in your shop. Do you use cyanide? A few chemicals can in very
minute quantities cause drastic effects on your health. Clean your
shop from top to bottom. Clean the rafters in the attic. Move all
the benches out and clean everything. Something is causing your
reaction. Airborne chemicals are the toughest to trace. You may
want to hire an environmental engineer to test your shop. This would
be a brave step because they may find enough chemical residue to
close down the shop as dangerous.

Gerry Galarneau


#5

Do you use a wax injector and vulcanized rubber molds. I use to get
the same type of burning sensation on my face where ever I touched
it,
when I had been injecting vulcanized molds with standard injection
waxes. I switched to silicone molds and jewelers carve wax for
injections. No more burning. Worth a look. Frank Goss


#6

Alan, this is the same person who responded to you yesterday. I
thought I would share this info with the rest of the group (even
though I haven’t had a single response to any of the queries I have
posted to the list…)My husband the industrial hygiene expert
suggests you obtain the US material safety data sheets for the wax you
suspect you may be reacting to. The US sheets do a good job of
identifying components that are known or suspected human sensitizers,
as well as any hazardous components down to 1% of the formulation.
Once you have the MSDSs, you can fax them to me and my husband will
review them to determine if the wax contains anything likely to cause
you the problem you have described. My fax number is 517 496 1709.


#7

Dear Allen, As someone who has lived with allergies all my life, my
instinct is that your problem is a result of an allergy to many
things, the wax pot being your body’s last staw. The combination of a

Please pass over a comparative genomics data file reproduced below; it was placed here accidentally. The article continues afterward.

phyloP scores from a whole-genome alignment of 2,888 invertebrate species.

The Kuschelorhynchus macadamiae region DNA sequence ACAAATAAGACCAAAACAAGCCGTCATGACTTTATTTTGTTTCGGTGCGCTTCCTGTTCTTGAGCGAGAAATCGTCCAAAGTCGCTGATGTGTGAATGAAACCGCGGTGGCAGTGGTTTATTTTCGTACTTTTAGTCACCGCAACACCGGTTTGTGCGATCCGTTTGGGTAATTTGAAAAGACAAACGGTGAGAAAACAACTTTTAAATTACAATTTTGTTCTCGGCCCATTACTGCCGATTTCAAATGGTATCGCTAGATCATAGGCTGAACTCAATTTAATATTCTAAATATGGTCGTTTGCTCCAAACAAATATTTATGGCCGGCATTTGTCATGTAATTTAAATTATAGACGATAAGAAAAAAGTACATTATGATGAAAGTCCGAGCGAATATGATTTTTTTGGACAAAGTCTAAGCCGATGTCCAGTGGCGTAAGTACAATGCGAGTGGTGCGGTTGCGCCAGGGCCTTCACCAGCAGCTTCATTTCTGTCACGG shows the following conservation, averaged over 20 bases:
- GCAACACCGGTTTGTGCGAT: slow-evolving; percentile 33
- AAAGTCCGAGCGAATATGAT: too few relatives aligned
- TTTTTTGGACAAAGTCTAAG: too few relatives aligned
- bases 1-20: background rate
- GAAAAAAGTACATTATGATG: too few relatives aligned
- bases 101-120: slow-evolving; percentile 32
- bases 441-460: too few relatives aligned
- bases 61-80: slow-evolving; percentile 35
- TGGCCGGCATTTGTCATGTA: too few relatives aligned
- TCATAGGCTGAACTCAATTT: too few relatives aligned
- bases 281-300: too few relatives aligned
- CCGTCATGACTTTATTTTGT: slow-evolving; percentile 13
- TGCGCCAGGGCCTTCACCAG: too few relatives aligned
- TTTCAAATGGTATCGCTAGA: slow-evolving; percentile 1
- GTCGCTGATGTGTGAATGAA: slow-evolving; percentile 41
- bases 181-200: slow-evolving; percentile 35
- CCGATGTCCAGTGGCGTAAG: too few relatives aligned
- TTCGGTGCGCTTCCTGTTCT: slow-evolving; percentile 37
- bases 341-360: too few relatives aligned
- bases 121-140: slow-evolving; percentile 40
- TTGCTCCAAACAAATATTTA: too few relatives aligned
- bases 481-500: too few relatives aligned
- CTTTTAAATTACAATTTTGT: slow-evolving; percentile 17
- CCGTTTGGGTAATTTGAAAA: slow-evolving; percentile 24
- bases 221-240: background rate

few allergens, can cause a reaction to one thing severe. Skin rashes
are sometimes very hard to nail down as well as the problem with your
mouth. Usually the mouth is connected to something ingested, but I’m
no doctor. Try and think what has changed up to 6 months before the
symptoms accured. Think hard it could be laundry soap, shampoo, hand
soap, toothpaste, shaving cream, your razor, just to name a few! It
could be small amount of residue from a cleaning product used in the
bathroom settling on you toothbrush. It could be something as simple
as that. A hair analysis might render some evidence if it is
chemical. good luck Sincerely, Bob Martin yukhan@aol.com


#8

I think Frank Goss may be on to something. Perticularly the mention
of vulcanized molds. Problem with your theory Frank is that you’ve
changed two variables, the mold AND the injection wax, so we don’t
know which one was giving you trouble. Do you have an opinion one
way or another on this, in retrospect? Here’s why I’m interested in
your idea though. Vulcanized molds are made from natural rubber, and
organics are the easiest things to develop allergies to, since the
protiens involved are easy for the body to match antibodies to.
However, release agents, lubricants, and perfumes also often have
volitile organic compounds in them making them suspects in this
allergic reaction. I think I’d start by changing the wax, since Alan
already may have many molds done in vulcanized. By the way, Stuller